In the Ethics of the Fathers (Wikipedia link) 1:3, the sage, Antignos ish Socho teaches: ‘Do not be like a servant who serves his master for the sake of receiving reward.’
In the next chapter, Rabban Gamliel teaches: ‘Nullify your will before His will’, that is to say, the will of God. (Avot 2:4)
Rabbi Aharon Lichtenstein has noted that this principle underlies a number of principles presented in the Talmud. In the tractate of Bava Kama (87a), we find an important legal principle: One who performs a mitzvah having been commanded to do so is greater than one who performs a mitzvah without having been commanded to do so. It is related in the Talmud that Rabbi Yosef, who was blind, initially states that he would make a party if someone would tell him that the law follows the opinion that a blind person is exempt from performing mitzvot. Rabbi Yosef’s instinct was that a volunteer is more admirable than a person who is required to do something. If he is exempt from mitzvoth but nevertheless performs them he is more meritorious than if he did it through subservience to a command. But after hearing the halachic principle that one who performs a mitzvah having been commanded to do so is greater than one who performs a mitzvah without having been commanded to do so, Rabbi Yosef declares that he would now throw a party when told that a blind person is obligated to perform mitzvot! This teaching underscores the priority of transcendent duty above personal fulfilment in Jewish thought. Presumably, one who isn’t commanded but performs acts in accordance with his personal inclination and, therefore, attains more self-fulfilment than one who is simply commanded, ‘Do this!’ Nevertheless, the halacha ascribes greater value to the latter than the former. It is particularly significant that this idea is not only considered homiletical but also has normative halachic implications. For example, it is the basis for regarding the meal at a Bar Mitzvah and, according to some at a Bat Mitzvah, as an obligatory festive meal (seudat mitzvah) as this is the point at which the child becomes obligated to observe the mitzvot.
A similar idea is expressed in a shocking statement recorded in the Talmud (Eruvin 64a) where a comparison is drawn between a person who says ‘I like learning this halachic section and I don’t like that one’ to a person who consorts with prostitutes! Similarly, the Talmud in Sanhedrin 99b calls one who learns Torah occasionally and doesn’t set fixed times for study as a ‘heartless adulterer’! How can someone engaging in meritorious activitiy (albeit with some inconsistency) be compared to one guilty of a cardinal sin? The answer is that the essence of fornication is self-fulfilment. A person who is in pursuit of pleasure – even spiritual pleasure – has lost sight of the commitment to transcendent values that underlies the Judaic system.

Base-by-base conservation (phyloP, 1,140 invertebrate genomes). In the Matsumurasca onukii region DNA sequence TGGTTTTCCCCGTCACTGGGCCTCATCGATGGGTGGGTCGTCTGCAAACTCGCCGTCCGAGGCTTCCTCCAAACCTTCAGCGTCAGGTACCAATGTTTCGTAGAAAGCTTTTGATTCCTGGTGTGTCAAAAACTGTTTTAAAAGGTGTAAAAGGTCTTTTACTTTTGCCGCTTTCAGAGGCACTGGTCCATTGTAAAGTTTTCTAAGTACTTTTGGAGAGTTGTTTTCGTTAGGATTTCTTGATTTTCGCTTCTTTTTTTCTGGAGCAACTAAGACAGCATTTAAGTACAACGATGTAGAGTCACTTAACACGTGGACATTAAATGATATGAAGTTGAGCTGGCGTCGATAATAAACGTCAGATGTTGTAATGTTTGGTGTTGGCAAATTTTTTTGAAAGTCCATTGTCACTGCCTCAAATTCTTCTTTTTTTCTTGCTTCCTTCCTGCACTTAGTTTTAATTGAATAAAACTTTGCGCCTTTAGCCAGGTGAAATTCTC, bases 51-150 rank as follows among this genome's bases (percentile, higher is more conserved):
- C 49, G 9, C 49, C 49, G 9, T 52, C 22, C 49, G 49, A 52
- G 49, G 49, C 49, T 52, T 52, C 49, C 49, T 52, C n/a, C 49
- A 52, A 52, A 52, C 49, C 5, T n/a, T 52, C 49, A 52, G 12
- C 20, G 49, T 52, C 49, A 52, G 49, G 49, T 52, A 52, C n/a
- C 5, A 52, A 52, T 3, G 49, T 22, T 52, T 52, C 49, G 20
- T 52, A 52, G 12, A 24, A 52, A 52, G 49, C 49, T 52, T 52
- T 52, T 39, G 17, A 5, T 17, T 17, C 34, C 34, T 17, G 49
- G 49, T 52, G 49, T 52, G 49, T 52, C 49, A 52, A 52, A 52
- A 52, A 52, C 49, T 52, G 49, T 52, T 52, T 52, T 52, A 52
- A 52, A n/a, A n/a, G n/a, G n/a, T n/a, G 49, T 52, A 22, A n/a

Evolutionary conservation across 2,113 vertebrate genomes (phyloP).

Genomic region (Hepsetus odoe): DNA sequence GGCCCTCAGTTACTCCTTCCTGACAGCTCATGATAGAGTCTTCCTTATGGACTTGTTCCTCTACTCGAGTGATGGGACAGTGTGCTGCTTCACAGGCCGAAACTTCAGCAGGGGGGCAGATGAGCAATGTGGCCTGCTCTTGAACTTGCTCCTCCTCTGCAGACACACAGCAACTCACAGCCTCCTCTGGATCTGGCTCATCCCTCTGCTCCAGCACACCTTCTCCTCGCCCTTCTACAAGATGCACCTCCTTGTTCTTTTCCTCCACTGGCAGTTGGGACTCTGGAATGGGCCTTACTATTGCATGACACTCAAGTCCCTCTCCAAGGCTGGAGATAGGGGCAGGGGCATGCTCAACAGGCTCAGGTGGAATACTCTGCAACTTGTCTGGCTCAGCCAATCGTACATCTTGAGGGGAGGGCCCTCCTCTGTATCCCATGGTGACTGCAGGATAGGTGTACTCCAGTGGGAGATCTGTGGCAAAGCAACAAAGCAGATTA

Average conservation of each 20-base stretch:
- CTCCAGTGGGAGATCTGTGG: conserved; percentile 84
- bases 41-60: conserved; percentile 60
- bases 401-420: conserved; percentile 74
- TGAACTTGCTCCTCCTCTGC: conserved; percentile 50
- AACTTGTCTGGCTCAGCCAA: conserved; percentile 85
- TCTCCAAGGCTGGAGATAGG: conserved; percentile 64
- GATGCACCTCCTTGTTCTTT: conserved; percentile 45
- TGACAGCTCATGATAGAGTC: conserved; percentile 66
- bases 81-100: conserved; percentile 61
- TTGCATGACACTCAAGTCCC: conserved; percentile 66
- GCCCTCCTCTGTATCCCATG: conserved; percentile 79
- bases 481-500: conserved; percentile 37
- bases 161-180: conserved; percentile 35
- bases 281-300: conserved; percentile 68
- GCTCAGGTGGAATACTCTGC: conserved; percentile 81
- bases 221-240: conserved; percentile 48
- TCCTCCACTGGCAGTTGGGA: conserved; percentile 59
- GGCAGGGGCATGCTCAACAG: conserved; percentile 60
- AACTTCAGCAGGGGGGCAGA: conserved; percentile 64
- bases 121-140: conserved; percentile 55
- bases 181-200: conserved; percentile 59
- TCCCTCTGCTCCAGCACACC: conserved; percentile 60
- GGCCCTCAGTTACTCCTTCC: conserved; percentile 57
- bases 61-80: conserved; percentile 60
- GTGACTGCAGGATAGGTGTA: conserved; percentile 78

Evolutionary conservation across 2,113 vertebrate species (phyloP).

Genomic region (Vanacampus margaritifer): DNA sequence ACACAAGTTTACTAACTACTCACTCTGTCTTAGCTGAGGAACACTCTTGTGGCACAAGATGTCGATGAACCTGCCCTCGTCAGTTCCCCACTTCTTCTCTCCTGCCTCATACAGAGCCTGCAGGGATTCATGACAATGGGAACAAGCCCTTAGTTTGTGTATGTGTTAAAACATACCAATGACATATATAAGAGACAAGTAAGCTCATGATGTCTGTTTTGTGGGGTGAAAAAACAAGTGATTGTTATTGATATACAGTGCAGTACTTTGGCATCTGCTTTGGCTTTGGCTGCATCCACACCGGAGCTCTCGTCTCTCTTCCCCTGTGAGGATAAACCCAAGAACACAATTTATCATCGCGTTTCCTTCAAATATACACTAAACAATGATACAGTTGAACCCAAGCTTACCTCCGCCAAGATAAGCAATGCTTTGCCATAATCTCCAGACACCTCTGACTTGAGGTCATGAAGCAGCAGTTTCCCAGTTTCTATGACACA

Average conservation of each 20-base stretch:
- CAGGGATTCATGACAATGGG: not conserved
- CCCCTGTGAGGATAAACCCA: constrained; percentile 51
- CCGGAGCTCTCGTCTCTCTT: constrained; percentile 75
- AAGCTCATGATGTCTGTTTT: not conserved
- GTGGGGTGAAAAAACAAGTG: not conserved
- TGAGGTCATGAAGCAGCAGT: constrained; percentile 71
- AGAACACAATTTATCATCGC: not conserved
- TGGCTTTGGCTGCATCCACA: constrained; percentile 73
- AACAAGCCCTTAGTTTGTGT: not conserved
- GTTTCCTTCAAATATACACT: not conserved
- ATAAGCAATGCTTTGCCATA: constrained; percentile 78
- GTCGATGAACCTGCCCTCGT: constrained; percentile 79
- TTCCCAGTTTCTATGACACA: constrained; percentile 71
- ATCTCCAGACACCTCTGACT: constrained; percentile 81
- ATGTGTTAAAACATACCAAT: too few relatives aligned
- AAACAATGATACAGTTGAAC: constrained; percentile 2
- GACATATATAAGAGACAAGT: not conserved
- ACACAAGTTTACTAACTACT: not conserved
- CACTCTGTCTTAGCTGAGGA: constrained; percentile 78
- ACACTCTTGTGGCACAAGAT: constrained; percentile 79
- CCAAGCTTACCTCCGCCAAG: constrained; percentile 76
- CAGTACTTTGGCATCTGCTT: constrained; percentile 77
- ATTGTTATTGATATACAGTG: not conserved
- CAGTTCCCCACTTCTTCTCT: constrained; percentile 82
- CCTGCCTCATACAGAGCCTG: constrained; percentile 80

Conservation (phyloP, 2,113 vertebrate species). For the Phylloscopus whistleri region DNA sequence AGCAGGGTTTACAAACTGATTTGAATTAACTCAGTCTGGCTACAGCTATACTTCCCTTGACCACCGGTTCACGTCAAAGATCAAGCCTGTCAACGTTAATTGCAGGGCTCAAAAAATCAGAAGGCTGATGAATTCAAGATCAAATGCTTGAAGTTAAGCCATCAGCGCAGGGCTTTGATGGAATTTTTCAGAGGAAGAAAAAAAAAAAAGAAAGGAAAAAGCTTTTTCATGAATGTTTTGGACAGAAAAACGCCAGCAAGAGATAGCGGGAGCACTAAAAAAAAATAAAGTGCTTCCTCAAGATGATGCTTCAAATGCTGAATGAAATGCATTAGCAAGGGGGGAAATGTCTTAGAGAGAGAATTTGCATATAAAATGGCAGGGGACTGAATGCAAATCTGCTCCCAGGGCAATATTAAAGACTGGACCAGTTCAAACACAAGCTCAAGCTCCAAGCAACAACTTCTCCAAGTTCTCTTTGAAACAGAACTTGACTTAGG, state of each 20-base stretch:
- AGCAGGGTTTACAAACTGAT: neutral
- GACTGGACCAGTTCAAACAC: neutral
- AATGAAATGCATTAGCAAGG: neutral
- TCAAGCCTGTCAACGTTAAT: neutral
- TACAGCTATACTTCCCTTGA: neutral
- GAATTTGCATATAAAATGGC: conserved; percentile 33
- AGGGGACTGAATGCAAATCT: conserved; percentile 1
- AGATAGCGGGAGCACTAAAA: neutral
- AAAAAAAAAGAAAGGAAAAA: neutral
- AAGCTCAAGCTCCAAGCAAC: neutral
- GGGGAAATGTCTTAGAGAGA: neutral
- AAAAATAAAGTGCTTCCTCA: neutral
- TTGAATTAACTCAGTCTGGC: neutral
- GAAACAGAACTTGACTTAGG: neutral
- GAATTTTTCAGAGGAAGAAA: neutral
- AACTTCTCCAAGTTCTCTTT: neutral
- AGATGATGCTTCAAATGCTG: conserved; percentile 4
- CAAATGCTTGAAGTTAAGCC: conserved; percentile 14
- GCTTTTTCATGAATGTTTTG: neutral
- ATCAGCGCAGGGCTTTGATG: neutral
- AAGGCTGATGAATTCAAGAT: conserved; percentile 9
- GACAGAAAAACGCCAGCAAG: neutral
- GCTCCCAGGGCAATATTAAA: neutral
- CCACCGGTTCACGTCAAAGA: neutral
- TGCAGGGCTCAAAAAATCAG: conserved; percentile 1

Even Jewish colloquial terminology corroborates the understanding of the centrality of responsibility in Judaism. The literal meaning of the word ‘mitzvah’ is command but, colloquially, the word means ‘good deed’. This is an indication of how deeply the notion of mitzvah is ingrained in our thinking as Jews. We can hardly imagine a non-Jew saying: ‘That’s a wonderful thing to do. Go and do it, it’s a big command.’
For this reason, many contemporary Jewish scholars have decried attempts to portray Judaism as a means to human happiness. It is said that Rabbi Joseph B Soloveitchik (Wikipedia link) commented on the billboards put up by a Christian group that promised ‘A family that prays together, stays together’. Rabbi Soloveitchik objected that this may be true but it reduces prayer from an intrinsic value into a means for another cause.
In conclusion of this post, it seems that Judaism is much closer to Frankl’s notion of responsibility than to Layard’s aspiration for a life of happiness. As Rabbi Lichtenstein has written:
‘Jewish sensitivity is pervasively normative. The Jew is, first and foremost, a summoned being, charged with a mission, on the one hand, and directed by rules, on the other.’
But how can we square this with the quotations above which underscore the centrality of happiness in Judaism? This will be the subject of our next post.
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